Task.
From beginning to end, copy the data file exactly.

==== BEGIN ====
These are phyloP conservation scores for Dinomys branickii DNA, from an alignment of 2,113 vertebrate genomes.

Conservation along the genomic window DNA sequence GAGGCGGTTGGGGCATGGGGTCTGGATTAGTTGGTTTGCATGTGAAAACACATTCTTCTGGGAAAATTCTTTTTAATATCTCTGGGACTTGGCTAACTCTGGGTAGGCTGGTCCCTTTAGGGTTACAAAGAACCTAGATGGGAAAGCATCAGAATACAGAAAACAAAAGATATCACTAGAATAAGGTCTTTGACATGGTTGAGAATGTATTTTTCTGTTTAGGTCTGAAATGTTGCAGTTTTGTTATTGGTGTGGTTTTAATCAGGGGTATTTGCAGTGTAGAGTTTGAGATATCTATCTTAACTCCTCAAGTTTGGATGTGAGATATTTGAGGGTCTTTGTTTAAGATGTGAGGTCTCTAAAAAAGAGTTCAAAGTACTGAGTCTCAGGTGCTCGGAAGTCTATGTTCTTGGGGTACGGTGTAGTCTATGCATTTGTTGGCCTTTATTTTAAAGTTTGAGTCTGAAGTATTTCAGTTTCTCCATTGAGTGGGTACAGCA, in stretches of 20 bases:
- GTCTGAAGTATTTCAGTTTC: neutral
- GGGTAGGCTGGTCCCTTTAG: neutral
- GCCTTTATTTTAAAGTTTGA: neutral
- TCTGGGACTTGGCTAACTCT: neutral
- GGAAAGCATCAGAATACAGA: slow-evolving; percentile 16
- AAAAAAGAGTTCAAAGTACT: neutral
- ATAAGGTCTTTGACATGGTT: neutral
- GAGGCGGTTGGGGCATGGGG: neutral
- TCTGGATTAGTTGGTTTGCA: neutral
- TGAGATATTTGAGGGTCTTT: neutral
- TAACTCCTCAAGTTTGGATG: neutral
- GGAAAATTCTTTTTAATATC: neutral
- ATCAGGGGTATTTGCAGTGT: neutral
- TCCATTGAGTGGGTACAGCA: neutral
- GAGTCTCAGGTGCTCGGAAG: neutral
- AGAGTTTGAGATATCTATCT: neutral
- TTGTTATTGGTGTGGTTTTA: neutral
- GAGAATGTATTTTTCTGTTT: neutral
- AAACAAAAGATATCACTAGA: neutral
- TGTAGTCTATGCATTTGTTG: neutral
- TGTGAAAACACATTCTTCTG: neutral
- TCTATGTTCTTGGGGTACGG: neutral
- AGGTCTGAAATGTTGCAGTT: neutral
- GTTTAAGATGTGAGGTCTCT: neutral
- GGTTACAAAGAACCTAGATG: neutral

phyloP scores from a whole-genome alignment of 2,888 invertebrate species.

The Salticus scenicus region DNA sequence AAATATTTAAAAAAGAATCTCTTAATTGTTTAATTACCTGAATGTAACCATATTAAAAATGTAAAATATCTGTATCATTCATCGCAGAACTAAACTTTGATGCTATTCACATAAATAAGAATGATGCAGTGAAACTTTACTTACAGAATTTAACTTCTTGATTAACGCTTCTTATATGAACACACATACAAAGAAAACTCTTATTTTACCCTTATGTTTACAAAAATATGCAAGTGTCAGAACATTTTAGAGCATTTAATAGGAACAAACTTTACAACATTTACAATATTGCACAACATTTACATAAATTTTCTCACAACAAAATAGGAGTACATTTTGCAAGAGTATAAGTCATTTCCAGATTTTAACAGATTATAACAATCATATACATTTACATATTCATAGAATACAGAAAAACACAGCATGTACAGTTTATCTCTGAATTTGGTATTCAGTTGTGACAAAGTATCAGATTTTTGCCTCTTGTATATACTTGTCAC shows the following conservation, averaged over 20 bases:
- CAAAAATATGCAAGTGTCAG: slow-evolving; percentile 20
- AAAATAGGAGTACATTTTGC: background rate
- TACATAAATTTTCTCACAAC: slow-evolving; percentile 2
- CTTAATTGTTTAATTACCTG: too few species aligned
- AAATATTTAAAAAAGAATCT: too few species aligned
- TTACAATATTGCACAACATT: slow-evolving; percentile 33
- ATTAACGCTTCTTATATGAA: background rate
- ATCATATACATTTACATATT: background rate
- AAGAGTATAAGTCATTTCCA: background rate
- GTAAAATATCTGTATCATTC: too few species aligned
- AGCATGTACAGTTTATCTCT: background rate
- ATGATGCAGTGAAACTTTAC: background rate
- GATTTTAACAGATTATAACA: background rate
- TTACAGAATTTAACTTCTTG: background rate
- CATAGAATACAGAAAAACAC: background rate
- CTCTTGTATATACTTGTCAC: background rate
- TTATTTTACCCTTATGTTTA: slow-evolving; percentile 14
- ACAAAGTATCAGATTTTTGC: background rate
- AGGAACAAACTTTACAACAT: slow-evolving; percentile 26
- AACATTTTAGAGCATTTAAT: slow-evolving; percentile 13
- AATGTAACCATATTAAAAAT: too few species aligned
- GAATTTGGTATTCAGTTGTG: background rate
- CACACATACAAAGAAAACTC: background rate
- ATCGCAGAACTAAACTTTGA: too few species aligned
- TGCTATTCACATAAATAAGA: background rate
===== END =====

These are phyloP conservation scores for Dinomys branickii DNA, from an alignment of 2,113 vertebrate genomes.

Conservation along the genomic window DNA sequence GAGGCGGTTGGGGCATGGGGTCTGGATTAGTTGGTTTGCATGTGAAAACACATTCTTCTGGGAAAATTCTTTTTAATATCTCTGGGACTTGGCTAACTCTGGGTAGGCTGGTCCCTTTAGGGTTACAAAGAACCTAGATGGGAAAGCATCAGAATACAGAAAACAAAAGATATCACTAGAATAAGGTCTTTGACATGGTTGAGAATGTATTTTTCTGTTTAGGTCTGAAATGTTGCAGTTTTGTTATTGGTGTGGTTTTAATCAGGGGTATTTGCAGTGTAGAGTTTGAGATATCTATCTTAACTCCTCAAGTTTGGATGTGAGATATTTGAGGGTCTTTGTTTAAGATGTGAGGTCTCTAAAAAAGAGTTCAAAGTACTGAGTCTCAGGTGCTCGGAAGTCTATGTTCTTGGGGTACGGTGTAGTCTATGCATTTGTTGGCCTTTATTTTAAAGTTTGAGTCTGAAGTATTTCAGTTTCTCCATTGAGTGGGTACAGCA, in stretches of 20 bases:
- GTCTGAAGTATTTCAGTTTC: neutral
- GGGTAGGCTGGTCCCTTTAG: neutral
- GCCTTTATTTTAAAGTTTGA: neutral
- TCTGGGACTTGGCTAACTCT: neutral
- GGAAAGCATCAGAATACAGA: slow-evolving; percentile 16
- AAAAAAGAGTTCAAAGTACT: neutral
- ATAAGGTCTTTGACATGGTT: neutral
- GAGGCGGTTGGGGCATGGGG: neutral
- TCTGGATTAGTTGGTTTGCA: neutral
- TGAGATATTTGAGGGTCTTT: neutral
- TAACTCCTCAAGTTTGGATG: neutral
- GGAAAATTCTTTTTAATATC: neutral
- ATCAGGGGTATTTGCAGTGT: neutral
- TCCATTGAGTGGGTACAGCA: neutral
- GAGTCTCAGGTGCTCGGAAG: neutral
- AGAGTTTGAGATATCTATCT: neutral
- TTGTTATTGGTGTGGTTTTA: neutral
- GAGAATGTATTTTTCTGTTT: neutral
- AAACAAAAGATATCACTAGA: neutral
- TGTAGTCTATGCATTTGTTG: neutral
- TGTGAAAACACATTCTTCTG: neutral
- TCTATGTTCTTGGGGTACGG: neutral
- AGGTCTGAAATGTTGCAGTT: neutral
- GTTTAAGATGTGAGGTCTCT: neutral
- GGTTACAAAGAACCTAGATG: neutral

phyloP scores from a whole-genome alignment of 2,888 invertebrate species.

The Salticus scenicus region DNA sequence AAATATTTAAAAAAGAATCTCTTAATTGTTTAATTACCTGAATGTAACCATATTAAAAATGTAAAATATCTGTATCATTCATCGCAGAACTAAACTTTGATGCTATTCACATAAATAAGAATGATGCAGTGAAACTTTACTTACAGAATTTAACTTCTTGATTAACGCTTCTTATATGAACACACATACAAAGAAAACTCTTATTTTACCCTTATGTTTACAAAAATATGCAAGTGTCAGAACATTTTAGAGCATTTAATAGGAACAAACTTTACAACATTTACAATATTGCACAACATTTACATAAATTTTCTCACAACAAAATAGGAGTACATTTTGCAAGAGTATAAGTCATTTCCAGATTTTAACAGATTATAACAATCATATACATTTACATATTCATAGAATACAGAAAAACACAGCATGTACAGTTTATCTCTGAATTTGGTATTCAGTTGTGACAAAGTATCAGATTTTTGCCTCTTGTATATACTTGTCAC shows the following conservation, averaged over 20 bases:
- CAAAAATATGCAAGTGTCAG: slow-evolving; percentile 20
- AAAATAGGAGTACATTTTGC: background rate
- TACATAAATTTTCTCACAAC: slow-evolving; percentile 2
- CTTAATTGTTTAATTACCTG: too few species aligned
- AAATATTTAAAAAAGAATCT: too few species aligned
- TTACAATATTGCACAACATT: slow-evolving; percentile 33
- ATTAACGCTTCTTATATGAA: background rate
- ATCATATACATTTACATATT: background rate
- AAGAGTATAAGTCATTTCCA: background rate
- GTAAAATATCTGTATCATTC: too few species aligned
- AGCATGTACAGTTTATCTCT: background rate
- ATGATGCAGTGAAACTTTAC: background rate
- GATTTTAACAGATTATAACA: background rate
- TTACAGAATTTAACTTCTTG: background rate
- CATAGAATACAGAAAAACAC: background rate
- CTCTTGTATATACTTGTCAC: background rate
- TTATTTTACCCTTATGTTTA: slow-evolving; percentile 14
- ACAAAGTATCAGATTTTTGC: background rate
- AGGAACAAACTTTACAACAT: slow-evolving; percentile 26
- AACATTTTAGAGCATTTAAT: slow-evolving; percentile 13
- AATGTAACCATATTAAAAAT: too few species aligned
- GAATTTGGTATTCAGTTGTG: background rate
- CACACATACAAAGAAAACTC: background rate
- ATCGCAGAACTAAACTTTGA: too few species aligned
- TGCTATTCACATAAATAAGA: background rate